"Foolish controversies and genealogies" - This involved senseless or stupid inquiries into the genealogies of the Old Testament. This would entail attempts to fill in the genealogies recorded in Genesis with fictitious names and then developing stories around them. This is probably the same thing as the "Jewish myths" of 1:14.
"Strife and disputes about the Law" - Titus was not to get entangled in these worthless debates about the Law (cf. 1 Tim. 1:4,6,7; 6:4,5; 2 Tim. 2:23).
The reason Titus must avoid these kinds of debates is because they are "unprofitable and worthless." This stands in marked contrast to the things that are "profitable" in verse 8.
Those who continue to push such issues and thus cause divisions will have to be dealt with. Paul now addresses that subject.
"A factious man" (hairetilzont) We derive our word heretic from this word. It originally meant "that which one chooses for himself: an opinion." It came to mean a "sect" or "party."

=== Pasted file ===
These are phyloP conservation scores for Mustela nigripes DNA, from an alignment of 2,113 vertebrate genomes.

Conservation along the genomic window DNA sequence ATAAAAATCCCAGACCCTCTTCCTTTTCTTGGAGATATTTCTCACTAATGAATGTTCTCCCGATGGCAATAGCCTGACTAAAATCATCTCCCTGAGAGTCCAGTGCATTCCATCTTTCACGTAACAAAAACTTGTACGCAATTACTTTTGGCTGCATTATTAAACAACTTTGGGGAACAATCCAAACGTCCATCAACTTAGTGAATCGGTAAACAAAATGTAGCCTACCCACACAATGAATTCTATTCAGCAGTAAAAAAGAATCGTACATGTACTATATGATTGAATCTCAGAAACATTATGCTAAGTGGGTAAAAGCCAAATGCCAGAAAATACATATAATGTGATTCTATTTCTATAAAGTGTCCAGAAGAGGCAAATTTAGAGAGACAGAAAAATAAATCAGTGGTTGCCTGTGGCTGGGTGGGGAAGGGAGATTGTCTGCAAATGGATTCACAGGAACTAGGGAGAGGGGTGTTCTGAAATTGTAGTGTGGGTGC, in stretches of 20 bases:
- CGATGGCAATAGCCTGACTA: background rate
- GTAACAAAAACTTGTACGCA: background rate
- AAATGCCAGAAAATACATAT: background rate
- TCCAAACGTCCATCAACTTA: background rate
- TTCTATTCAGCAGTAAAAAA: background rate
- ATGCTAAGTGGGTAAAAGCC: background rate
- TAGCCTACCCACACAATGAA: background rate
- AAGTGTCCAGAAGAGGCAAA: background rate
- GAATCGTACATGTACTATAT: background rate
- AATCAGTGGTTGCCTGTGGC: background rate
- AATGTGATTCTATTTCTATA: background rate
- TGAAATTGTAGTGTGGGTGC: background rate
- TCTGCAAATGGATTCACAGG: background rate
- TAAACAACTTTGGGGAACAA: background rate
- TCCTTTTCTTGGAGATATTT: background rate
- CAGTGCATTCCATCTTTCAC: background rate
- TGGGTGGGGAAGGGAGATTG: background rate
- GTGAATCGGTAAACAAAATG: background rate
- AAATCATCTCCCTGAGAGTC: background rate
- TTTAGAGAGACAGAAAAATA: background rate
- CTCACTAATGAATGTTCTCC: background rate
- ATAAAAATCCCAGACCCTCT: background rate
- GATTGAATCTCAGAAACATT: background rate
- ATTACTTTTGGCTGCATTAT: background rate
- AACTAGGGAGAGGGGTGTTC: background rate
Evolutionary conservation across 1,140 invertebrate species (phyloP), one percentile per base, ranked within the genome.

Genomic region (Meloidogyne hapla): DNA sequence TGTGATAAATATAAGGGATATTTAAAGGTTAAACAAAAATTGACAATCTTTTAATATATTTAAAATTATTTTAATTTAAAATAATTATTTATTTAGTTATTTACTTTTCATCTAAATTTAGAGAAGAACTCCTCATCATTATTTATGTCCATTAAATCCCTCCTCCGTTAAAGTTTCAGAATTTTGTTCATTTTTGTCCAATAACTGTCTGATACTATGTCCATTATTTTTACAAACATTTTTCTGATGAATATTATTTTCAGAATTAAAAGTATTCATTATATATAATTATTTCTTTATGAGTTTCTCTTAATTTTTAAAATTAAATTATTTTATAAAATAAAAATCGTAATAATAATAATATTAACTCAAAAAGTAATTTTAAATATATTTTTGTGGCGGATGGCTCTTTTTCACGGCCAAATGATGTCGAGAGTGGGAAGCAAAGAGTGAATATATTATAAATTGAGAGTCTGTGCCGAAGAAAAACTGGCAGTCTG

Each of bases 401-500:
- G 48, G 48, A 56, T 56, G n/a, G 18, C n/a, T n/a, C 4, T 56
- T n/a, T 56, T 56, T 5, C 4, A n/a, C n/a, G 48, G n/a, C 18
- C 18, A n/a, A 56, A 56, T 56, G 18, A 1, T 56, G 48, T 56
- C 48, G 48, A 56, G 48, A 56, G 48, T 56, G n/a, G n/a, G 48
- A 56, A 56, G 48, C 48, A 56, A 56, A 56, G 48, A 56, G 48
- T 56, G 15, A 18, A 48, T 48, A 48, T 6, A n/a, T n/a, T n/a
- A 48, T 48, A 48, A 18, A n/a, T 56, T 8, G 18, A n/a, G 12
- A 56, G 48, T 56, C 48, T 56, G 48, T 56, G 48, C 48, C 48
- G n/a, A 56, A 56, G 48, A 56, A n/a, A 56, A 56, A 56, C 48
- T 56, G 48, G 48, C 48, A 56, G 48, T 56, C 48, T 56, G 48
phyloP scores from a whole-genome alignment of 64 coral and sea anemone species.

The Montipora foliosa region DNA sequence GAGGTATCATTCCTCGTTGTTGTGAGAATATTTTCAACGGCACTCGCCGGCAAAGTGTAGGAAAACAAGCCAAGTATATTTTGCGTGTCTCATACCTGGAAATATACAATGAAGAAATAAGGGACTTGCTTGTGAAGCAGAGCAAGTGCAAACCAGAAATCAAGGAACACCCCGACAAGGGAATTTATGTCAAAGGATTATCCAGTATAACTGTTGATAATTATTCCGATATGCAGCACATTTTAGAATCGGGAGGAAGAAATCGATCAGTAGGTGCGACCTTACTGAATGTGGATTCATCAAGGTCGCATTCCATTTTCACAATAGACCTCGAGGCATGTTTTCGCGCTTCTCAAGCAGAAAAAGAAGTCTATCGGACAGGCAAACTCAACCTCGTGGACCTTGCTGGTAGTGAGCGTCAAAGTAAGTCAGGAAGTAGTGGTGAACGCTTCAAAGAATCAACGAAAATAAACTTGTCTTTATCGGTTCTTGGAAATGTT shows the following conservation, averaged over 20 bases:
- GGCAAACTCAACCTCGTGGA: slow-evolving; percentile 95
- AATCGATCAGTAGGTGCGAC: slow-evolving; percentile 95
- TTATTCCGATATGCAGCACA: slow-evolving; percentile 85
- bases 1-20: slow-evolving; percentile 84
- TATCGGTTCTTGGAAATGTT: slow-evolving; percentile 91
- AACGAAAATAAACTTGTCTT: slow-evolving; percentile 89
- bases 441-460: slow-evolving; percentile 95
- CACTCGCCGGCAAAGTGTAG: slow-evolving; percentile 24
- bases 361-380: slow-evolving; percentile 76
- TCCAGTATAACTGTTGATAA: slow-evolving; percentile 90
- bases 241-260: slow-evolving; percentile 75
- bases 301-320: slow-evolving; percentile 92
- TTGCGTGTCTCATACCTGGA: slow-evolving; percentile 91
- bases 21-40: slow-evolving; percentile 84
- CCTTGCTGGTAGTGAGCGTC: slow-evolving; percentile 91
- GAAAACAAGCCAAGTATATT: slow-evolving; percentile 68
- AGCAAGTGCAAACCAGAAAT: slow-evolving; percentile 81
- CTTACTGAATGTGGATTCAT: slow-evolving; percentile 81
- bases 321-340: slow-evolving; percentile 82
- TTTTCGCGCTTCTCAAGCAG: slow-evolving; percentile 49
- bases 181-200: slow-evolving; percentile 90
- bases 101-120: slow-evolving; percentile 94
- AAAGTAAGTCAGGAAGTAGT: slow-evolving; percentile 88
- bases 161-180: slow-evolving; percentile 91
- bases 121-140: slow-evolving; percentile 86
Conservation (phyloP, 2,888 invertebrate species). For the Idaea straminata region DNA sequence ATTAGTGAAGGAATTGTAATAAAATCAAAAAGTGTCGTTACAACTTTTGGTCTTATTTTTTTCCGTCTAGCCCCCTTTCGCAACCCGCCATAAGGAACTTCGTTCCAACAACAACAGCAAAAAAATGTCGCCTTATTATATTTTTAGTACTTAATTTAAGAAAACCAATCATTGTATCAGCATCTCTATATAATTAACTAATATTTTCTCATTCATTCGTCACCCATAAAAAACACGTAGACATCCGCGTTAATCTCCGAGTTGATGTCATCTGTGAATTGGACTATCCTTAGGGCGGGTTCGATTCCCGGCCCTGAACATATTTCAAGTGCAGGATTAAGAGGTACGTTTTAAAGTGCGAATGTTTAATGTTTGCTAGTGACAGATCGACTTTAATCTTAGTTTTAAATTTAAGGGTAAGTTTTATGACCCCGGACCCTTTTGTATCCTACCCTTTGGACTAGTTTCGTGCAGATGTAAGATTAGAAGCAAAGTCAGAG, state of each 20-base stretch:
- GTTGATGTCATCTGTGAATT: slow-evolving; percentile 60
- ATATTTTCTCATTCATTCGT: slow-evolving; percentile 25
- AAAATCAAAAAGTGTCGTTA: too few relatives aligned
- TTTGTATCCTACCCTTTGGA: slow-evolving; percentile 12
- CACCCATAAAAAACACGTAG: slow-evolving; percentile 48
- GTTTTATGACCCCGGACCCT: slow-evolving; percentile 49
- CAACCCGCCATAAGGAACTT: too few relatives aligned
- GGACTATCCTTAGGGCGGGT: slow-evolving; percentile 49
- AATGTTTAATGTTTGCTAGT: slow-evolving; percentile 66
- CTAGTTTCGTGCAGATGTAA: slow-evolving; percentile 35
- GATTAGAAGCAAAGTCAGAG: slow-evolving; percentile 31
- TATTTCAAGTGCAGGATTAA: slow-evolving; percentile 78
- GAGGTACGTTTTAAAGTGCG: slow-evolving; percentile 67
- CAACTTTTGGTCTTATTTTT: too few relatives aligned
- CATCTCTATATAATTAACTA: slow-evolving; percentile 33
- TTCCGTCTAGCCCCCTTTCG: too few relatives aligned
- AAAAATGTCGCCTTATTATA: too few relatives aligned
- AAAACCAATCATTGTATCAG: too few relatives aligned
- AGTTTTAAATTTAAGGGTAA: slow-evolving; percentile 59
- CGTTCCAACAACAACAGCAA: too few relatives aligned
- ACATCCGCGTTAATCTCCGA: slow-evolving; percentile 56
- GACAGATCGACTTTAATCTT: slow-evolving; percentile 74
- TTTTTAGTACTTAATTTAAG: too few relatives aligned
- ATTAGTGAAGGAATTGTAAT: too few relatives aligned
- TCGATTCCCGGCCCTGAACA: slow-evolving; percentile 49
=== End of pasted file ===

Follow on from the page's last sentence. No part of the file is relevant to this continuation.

It develops the negative sense of a self-chosen opinion or viewpoint. This person has his own teaching contrary to the Word of God and the fellowship of believers (cf. 1 Cor. 11:19; Gal. 5:20; 2 Pet. 2:1).
"Second warning" (nouthesian) The factious man is to be given two warnings. This man must be confronted about his sinful activity and admonished and instructed with the hope of changing him (cf. 1 Cor. 10,11; Eph. 6:4).
"Reject" (paraiteomai) We are to have nothing to do with a man who rejects the admonitions to stop his divisive teaching. We are not to drag this decision out, for it is not healthy for the body. If he does not respond to the first or second admonition, we are to have nothing to do with him (cf. 1 Tim. 4:7; 2 Tim. 2:23; also Rom. 16:17).
"Perverted." His stubborn refusal to heed the given admonitions mark him out as a man who is "warped," someone who is twisted or turned aside from the truth. The perfect tense indicates he is in a state of perversion. The passive voice may indicate the influence of Satan.
"Sinning" - present tense indicates he is living in sin.